River: The Black River in Arizona – Chasing Brown, Apache and Rainbow Trout

Apr 3, 2019

With the main stem flowing with lush trout habitat for dozens of miles and two forks lofted in the White Mountains of Arizona, you’ll want to get your bugs wet in the Black River! Some would say this river is worth spending a day fishing if for nothing more than to enjoy the secluded scenery and peaceful alpine landscape. Make no mistake, however, serious anglers will love landing the various trout species that are highly active from May to July.


Arizona’s Black River, quite ironically, runs through the White Mountains.

While the river totals over 100 miles the upper 40 or so miles, as well as East and West Forks, are the most loved by anglers. Most will recommend fishing the river upstream from the reservations (which require permits to fish) at which point the Black makes a soft transition to smallmouth territory.

Pro Tip: Avoid the East Fork during popular times – it gets crowded. Instead, look for Apache Cutthroat near the headwaters of the West Fork.

Aquatic Species

  • Rainbow Trout
  • Apache Trout
  • Brown Trout
  • Smallmouth Bass

Food by Season:

Bug – Royal Wulffs
Season – May through June
Sizes – 12 – 16

Bug – Humpys
Season – May through June
Sizes – 12 – 16

Bug – Deer Hair Hoppers
Season – June through August
Sizes – 10 – 14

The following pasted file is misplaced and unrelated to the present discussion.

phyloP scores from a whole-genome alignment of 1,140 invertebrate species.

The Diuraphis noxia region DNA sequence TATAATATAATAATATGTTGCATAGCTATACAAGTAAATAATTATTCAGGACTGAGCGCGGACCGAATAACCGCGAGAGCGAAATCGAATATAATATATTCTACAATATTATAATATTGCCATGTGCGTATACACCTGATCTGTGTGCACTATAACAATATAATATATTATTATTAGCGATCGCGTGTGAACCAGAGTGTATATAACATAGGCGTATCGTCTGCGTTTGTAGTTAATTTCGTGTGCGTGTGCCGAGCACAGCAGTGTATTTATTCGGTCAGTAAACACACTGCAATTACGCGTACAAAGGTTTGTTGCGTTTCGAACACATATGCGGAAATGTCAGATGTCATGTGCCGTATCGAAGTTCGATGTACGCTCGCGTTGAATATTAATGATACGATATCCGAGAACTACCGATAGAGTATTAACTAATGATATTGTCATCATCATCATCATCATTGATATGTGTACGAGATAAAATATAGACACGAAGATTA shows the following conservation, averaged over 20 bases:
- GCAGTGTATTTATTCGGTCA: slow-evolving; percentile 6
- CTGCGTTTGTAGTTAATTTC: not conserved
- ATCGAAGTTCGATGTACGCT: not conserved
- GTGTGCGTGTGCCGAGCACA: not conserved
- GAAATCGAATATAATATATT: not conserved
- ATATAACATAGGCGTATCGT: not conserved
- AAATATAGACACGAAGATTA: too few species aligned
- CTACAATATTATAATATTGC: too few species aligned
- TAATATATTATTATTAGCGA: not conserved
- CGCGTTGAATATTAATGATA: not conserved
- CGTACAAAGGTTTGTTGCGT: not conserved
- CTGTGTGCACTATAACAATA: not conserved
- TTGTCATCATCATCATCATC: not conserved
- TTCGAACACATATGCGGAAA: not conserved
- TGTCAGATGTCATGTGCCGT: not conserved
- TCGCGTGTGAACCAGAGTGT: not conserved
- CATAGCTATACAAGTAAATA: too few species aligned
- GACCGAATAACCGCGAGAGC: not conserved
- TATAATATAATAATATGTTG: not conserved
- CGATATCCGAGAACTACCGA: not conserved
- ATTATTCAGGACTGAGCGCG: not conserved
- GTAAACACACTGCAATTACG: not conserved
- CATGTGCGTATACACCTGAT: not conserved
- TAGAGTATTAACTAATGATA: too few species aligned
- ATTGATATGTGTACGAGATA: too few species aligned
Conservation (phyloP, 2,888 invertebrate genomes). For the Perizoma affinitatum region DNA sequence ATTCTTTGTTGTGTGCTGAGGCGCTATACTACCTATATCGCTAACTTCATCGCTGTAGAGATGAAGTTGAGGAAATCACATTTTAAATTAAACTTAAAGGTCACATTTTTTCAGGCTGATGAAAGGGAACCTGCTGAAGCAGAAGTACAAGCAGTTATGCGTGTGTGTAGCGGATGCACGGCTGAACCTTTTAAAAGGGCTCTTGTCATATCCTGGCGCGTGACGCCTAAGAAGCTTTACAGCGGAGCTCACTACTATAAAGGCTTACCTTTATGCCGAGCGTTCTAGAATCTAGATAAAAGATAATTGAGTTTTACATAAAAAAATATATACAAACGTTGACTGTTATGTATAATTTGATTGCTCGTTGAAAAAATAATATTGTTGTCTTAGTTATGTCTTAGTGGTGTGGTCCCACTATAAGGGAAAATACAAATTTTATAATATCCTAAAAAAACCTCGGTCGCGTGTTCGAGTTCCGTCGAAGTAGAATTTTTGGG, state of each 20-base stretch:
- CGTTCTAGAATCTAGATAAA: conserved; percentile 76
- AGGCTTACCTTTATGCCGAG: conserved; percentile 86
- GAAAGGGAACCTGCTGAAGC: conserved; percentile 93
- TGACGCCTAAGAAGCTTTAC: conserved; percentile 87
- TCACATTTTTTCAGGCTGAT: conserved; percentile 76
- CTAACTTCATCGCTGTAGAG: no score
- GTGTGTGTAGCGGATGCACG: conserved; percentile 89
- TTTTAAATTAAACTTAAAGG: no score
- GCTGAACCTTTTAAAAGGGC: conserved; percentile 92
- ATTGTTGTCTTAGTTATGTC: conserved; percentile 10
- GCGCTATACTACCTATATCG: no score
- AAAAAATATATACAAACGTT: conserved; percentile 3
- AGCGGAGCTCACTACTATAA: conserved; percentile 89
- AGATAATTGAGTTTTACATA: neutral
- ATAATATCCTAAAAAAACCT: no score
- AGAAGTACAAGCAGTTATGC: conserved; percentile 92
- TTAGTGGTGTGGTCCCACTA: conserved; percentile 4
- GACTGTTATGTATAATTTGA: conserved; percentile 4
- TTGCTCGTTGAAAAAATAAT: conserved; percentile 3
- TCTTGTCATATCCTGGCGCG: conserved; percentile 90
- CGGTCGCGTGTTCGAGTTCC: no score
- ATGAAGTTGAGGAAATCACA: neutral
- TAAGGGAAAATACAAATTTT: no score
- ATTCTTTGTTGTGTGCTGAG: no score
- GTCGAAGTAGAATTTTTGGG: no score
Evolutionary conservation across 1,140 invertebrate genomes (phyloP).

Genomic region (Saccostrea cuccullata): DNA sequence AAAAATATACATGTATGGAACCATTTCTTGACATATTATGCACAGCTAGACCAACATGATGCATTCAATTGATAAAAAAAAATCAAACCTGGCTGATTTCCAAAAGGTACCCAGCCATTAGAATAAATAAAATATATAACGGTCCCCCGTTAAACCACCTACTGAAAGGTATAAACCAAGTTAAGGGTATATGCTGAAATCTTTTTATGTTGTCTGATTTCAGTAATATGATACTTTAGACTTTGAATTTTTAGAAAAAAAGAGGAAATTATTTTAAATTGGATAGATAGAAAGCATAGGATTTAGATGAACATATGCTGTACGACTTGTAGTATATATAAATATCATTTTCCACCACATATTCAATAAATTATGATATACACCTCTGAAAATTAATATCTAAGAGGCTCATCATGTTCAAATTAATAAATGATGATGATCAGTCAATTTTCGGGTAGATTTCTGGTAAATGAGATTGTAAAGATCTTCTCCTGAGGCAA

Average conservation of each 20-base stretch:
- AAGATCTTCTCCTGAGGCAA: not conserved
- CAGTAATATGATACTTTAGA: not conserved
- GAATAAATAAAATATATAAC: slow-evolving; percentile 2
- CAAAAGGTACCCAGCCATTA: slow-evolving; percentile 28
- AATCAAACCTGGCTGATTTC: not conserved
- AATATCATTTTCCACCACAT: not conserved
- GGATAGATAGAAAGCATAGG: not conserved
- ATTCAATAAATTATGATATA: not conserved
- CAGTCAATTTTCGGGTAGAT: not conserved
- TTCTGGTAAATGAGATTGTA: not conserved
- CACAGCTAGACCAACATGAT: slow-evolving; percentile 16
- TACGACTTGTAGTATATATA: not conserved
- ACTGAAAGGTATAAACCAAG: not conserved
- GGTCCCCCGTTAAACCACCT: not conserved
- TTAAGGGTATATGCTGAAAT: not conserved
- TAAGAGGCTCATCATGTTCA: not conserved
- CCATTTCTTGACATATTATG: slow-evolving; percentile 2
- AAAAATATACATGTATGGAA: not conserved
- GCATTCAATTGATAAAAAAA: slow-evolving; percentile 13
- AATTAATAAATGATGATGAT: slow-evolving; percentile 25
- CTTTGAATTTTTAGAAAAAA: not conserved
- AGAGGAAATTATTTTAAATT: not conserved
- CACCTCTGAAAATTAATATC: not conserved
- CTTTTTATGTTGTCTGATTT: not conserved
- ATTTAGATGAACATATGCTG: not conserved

Bug – Parachute Beetles
Season – June through August
Sizes – 12 – 14

Bug – Quick Sight Ant
Season – June through August
Sizes – 14 – 16

Bug – Dave’s Cricket
Season – June through August
Sizes – 10 – 12

Bug – Wooly Bugger
Season – May through September
Sizes – 10 – 12

Fishing Techniques

This mountain stream is an area that is as unpredictable as it is hard to access. While there is hardly a consensus on techniques or bugs, here are a few tips to get started:

Keep them small: On the upper stretches the trout are small and may be reluctant to gobble up bigger bugs. Whatever you throw, start out smaller rather than bigger and work your way up if you feel the need.

Streamers: Streamers may be a good trick to go for when other bugs fail. Streamers can be a good craw imitator in darker colors but, again, keep the size small on upper stretches. On the middle or lower waters streamers may land larger Browns and Smallmouth.

Terrestrials: Because most of the upper water is surrounded by tons of overhanging brush and trees (particularly the brush-crowded West Fork) terrestrial bugs can be a good option. Fish likely snack on bugs falling off these grasses and plants during the summer so trick them with your own bugs!

Gear: Keep it small and light(er) especially if you want to fish the narrow and secluded waters of the West Fork. Go with a 5wt setup and rock some nylon tippet with those terrestrial bugs to keep ‘em floating.


Tired of crowded trout streams and worrying about snapping other anglers with your back cast? Take a drive up into the White Mountains and escape the crowds if you’re willing to put in the effort.

Keep in mind that access is limited to Forest Service roads and in some locations, 4WD might be necessary. Access through any of the tribal land downstream requires a permit so planning is crucial.

In Arizona, the Black River is waiting for you to try your hand at coaxing the unpredictable and challenging headwater trout into bending your rod. Grab your hiking gear, get ready for an adventure, and stock up on BugClub bugs to show those trout you’ve got what it takes.

Sign up for a FREE bonus starter kit box from BugClub and get a jump start on organizing your gear! We’ll also send you four seasonal boxes with everything you need to match the hatch in Western Region fisheries. You’ll have all the bugs you need to fool these Black River trout into a bite! Click here to learn more.


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